statute of limitations

Breaking: Mass. SJC Holds That Real Estate Statute of Repose Bars Tort Claims Arising From Asbestos Exposure After Six Years

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In a decision of great importance to property owners, developers, architects, engineers, and contractors, the Massachusetts Supreme Judicial Court (SJC) this morning ruled that the state’s six-year statute of repose, M.G.L. c. 260, § 2B, applies to tort claims based on asbestos exposure and other diseases with long latency periods.  The decision is Stearns v. Metropolitan Life Insurance Company.

The statute of repose applies to “Action[s] of tort for damages arising out of any deficiency in the design, planning, construction or general administration of an improvement to real property . . .” and states, “in no event shall such actions be commenced more than six years after the earlier of the dates of (1) the opening of the improvement to use; or (2) substantial completion of the improvement and the taking possession for occupancy by the owner.”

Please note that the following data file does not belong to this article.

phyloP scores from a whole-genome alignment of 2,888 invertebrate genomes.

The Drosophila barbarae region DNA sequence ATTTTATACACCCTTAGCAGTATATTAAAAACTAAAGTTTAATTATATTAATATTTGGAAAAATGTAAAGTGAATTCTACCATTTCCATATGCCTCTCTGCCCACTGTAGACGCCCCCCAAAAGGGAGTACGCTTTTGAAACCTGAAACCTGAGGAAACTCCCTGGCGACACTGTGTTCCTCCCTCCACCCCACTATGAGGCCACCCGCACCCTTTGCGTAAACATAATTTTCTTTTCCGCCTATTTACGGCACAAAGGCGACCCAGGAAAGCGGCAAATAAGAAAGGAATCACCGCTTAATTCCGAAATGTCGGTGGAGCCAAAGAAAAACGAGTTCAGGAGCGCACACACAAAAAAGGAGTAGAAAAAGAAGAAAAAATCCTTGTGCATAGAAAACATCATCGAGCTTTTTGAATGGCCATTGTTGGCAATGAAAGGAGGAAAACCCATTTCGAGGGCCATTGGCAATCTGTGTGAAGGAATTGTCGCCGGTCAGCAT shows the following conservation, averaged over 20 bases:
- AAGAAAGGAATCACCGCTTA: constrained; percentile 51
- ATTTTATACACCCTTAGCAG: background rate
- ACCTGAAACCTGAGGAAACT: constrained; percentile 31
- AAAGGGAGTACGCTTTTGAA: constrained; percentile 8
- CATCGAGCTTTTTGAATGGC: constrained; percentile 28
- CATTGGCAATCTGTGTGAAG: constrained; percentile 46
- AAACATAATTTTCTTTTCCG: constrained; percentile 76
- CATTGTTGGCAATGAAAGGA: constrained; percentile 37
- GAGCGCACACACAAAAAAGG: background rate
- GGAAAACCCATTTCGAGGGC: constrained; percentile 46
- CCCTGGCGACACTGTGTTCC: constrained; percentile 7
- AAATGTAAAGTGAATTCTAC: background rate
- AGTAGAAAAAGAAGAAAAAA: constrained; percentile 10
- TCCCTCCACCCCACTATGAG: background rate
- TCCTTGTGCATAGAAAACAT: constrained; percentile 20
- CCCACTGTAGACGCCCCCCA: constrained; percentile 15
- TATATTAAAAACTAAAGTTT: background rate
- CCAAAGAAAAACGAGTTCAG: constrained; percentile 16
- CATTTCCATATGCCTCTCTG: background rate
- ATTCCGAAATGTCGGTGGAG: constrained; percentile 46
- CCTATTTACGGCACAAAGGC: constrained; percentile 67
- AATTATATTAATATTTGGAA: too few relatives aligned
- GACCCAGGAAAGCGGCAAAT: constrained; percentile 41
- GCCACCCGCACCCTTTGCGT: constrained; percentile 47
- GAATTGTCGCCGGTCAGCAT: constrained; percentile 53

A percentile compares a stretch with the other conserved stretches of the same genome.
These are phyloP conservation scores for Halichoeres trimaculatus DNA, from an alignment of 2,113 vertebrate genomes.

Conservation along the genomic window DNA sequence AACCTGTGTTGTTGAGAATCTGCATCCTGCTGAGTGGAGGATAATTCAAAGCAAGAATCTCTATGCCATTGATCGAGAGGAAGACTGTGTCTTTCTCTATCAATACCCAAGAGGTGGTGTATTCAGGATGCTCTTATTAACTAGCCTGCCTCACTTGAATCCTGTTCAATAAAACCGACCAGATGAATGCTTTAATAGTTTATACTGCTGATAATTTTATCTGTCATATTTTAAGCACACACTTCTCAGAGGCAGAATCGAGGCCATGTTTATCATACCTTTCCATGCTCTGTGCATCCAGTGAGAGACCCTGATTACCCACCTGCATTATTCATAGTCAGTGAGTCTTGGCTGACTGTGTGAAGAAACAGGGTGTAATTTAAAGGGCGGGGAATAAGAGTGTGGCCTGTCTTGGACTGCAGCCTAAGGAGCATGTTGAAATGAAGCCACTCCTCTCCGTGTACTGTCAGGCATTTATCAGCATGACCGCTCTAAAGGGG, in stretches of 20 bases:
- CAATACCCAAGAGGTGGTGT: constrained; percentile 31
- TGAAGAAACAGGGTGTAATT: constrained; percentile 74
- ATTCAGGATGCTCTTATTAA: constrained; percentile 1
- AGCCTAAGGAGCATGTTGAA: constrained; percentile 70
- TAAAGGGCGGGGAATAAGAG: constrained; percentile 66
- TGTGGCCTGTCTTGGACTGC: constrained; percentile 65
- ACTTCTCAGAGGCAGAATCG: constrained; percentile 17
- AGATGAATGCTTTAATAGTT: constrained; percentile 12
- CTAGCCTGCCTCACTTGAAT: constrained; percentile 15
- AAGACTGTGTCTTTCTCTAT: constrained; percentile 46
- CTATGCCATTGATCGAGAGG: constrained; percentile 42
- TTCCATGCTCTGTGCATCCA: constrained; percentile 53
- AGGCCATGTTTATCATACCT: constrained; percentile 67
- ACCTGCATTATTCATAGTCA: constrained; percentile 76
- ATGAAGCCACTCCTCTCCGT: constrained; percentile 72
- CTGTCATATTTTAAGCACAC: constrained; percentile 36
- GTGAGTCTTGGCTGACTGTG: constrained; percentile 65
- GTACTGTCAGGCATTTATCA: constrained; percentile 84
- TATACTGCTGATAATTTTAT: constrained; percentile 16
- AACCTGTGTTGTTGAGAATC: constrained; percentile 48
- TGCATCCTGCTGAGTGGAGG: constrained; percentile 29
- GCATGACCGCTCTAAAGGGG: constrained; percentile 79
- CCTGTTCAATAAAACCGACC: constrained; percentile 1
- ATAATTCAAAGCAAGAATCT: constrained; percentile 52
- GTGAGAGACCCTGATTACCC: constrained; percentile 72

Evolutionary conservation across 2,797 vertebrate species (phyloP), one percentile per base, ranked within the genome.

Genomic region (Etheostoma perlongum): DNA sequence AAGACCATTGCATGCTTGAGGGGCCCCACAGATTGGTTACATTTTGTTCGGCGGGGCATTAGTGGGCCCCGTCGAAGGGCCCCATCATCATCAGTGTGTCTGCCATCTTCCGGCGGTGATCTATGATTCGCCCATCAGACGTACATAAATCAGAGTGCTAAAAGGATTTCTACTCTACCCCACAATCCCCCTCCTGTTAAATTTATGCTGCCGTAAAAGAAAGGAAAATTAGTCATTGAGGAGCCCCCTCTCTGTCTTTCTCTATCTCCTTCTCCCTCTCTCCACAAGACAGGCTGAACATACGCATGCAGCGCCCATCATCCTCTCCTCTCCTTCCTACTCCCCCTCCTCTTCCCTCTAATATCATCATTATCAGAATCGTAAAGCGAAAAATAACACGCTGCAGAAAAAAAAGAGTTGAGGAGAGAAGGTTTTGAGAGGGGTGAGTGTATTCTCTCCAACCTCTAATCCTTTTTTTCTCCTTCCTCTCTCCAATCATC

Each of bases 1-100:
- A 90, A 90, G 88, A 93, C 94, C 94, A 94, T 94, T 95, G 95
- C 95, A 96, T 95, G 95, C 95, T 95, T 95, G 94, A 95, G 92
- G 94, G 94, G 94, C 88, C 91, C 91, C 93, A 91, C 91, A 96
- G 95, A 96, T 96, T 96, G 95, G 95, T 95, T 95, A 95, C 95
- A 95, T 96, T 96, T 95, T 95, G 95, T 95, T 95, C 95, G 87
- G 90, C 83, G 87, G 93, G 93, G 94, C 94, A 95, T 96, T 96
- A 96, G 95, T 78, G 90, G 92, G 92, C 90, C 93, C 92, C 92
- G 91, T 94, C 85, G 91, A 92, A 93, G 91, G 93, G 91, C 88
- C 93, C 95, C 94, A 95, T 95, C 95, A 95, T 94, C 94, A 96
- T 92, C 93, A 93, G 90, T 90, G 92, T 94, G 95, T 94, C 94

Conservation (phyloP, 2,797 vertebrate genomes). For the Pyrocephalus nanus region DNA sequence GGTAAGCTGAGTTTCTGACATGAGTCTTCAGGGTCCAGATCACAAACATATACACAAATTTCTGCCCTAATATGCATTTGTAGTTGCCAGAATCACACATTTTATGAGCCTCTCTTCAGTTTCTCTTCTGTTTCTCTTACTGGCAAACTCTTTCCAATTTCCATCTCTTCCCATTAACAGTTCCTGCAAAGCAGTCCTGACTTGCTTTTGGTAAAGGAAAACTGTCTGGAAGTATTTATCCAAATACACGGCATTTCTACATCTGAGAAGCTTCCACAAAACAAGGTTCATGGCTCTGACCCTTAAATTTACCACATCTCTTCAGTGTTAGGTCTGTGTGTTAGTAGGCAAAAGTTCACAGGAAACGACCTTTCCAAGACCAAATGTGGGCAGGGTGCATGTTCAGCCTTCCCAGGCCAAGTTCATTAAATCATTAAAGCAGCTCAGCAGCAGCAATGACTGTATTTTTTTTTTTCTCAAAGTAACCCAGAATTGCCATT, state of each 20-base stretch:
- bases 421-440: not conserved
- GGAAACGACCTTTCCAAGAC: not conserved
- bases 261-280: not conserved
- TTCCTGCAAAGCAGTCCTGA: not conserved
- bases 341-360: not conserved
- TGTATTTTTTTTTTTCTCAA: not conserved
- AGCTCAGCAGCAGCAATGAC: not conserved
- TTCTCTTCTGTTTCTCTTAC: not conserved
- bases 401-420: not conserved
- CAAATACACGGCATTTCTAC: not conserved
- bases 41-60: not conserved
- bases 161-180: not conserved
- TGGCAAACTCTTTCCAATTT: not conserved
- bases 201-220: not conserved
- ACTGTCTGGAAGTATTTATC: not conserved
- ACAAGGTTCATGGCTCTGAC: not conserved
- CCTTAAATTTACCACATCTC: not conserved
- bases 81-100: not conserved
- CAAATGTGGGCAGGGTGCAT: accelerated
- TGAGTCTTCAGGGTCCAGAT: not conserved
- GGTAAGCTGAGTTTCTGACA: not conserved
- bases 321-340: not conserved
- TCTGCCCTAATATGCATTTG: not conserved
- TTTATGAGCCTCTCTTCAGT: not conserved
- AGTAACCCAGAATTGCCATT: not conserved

Unlike statutes of limitation, which start to run when a claim “accrues” (generally when the injured party becomes aware of the

Mass. SJC Expands Time for Bringing Property Damage Claims Under Chapter 21E

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Lawsuits to recover cleanup costs and property damages resulting from environmental contamination can be expensive and time-consuming. Plaintiffs should be sure their claims are timely before embarking on the litigation path.

M.G.L. c. 21E (Chapter 21E), the Massachusetts Oil and Hazardous Material Release Prevention and Response Act, contains a statute of limitations provision, Section 11A. Until now, the law was reasonably clear on when a property damage claim must be brought. In its recent decision in Grand Manor Condominium Association v. City of Lowell (pdf), the Massachusetts Supreme Judicial Court (SJC) elaborated on the meaning of “damage” under Chapter 21E and redefined what triggers the statute of limitations for a property damage claim. In Grand Manor the SJC ruled that the statute of limitations does not begin to run until the plaintiff learns that the damage to the property “is not reasonably curable by the remediation process.”

Section 11A(4) of Chapter 21E states that claims for property